A workout agreement is a non-bankruptcy option that a debtor may pursue to satisfy a debt. The debtor or his attorney contacts the creditor to arrange a payment plan that differs from the one originally entered into by the debtor and creditor. The plan may call for full payment of the debt over a longer time period, a reduced interest rate, a one-time payment that represents an amount less than the full amount owed, payments over time for an amount that is less than the full amount due, or a combination of these options.
Benefits and Disadvantages of a Workout Agreement
One of the primary benefits is that the debtor avoids the stigma, cost, and time involved in a bankruptcy proceeding. A debtor may also be able to keep and control certain “hard” assets such as real estate and vehicles as well as “soft” assets such as cash. A bankruptcy stays on a debtor’s credit report for ten years, where a workout will generally be reported for seven years.
One of the primary disadvantages to a workout agreement is that a person with good credit could see a dramatic decrease in his credit scores following a workout.
What Debts Can Be Covered in a Workout Agreement?
Workout agreements are used for mortgages, credit cards, and secured and unsecured debt. A workout is applicable to almost any type of loan, except for government-backed student loans, for which a debtor may still be able to negotiate a reduction of fees and interest.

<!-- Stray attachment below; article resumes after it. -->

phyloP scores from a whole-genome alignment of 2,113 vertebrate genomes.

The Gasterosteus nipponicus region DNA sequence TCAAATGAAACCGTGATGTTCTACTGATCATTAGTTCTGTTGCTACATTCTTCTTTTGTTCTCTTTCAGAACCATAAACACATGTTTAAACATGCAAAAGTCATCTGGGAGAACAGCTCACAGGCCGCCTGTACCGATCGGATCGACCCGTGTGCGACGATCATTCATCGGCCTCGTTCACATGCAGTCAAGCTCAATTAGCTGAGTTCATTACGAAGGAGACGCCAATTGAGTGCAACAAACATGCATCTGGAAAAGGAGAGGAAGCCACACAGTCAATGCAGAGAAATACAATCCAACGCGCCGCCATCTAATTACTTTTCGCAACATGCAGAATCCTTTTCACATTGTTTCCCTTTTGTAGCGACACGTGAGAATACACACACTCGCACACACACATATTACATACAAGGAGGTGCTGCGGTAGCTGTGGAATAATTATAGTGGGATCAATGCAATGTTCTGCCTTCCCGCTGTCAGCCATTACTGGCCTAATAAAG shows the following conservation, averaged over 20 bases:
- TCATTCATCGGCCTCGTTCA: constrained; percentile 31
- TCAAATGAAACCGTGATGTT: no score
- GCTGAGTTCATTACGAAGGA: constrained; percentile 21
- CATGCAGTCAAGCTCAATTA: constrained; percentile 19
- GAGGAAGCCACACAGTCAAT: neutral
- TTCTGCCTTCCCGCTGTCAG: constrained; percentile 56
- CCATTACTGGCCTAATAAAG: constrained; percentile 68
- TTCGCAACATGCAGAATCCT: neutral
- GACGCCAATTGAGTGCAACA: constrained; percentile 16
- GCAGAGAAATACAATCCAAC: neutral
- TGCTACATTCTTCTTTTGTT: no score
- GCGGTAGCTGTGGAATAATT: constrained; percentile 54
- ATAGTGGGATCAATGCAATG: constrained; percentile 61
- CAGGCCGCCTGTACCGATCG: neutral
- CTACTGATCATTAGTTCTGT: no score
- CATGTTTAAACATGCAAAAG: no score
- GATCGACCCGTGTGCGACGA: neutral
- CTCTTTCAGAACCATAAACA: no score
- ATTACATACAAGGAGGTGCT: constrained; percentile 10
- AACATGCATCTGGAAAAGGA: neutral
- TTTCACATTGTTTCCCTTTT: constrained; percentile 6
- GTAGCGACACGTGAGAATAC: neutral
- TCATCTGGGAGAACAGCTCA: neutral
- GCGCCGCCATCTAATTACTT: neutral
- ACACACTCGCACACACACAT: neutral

There are several ways in which to form a workout agreement for mortgages:
- Modification of an existing mortgage – The parties modify the loan’s terms, usually temporarily.
- Granting the deed to the creditor in lieu of foreclosure – The debtor gives the home back to the creditor in exchange for forgiveness of any loan deficiencies.
- Friendly foreclosure – the mortgage holder sells the home at foreclosure and gets a clean title. The property is then sold back the debtor or another party.
- Short sale – The property is sold to a third party in exchange for forgiveness of the debt.
- Short refinance – The debtor refinances the property for a loan amount that is less than the original loan amount.
- Repayment plan – The debtor makes a down-payment on the arrearage and promises to pay the balance of the arrearage over time.
- Repurchase after foreclosure – The debtor buys back the property after foreclosure.
- Forbearance – the creditor temporarily discontinues legal action in exchange for the debtor’s promise to something, such as list the property with a real estate agent.
Credit Cards and Other Unsecured Debt
A debtor may also be able to obtain a workout agreement for credit card and other unsecured debt. Typically, debtors who have assets to protect, such as a home or vehicle, and are on the brink of bankruptcy are good candidates for a workout.
In this situation, the debtor offers to settle the debt at a discount or to pay off less of the debt over a longer time. For someone who has good credit, a workout will likely make a debtor’s credit score worse. For someone who has bad credit to start, a workout will make the credit score slightly better.
A workout agreement can work for a variety of loans, both secured and unsecured. Sometimes a workout agreement is preferable to bankruptcy as it allows the debtor to retain more assets and avoid the stigma associated with bankruptcy.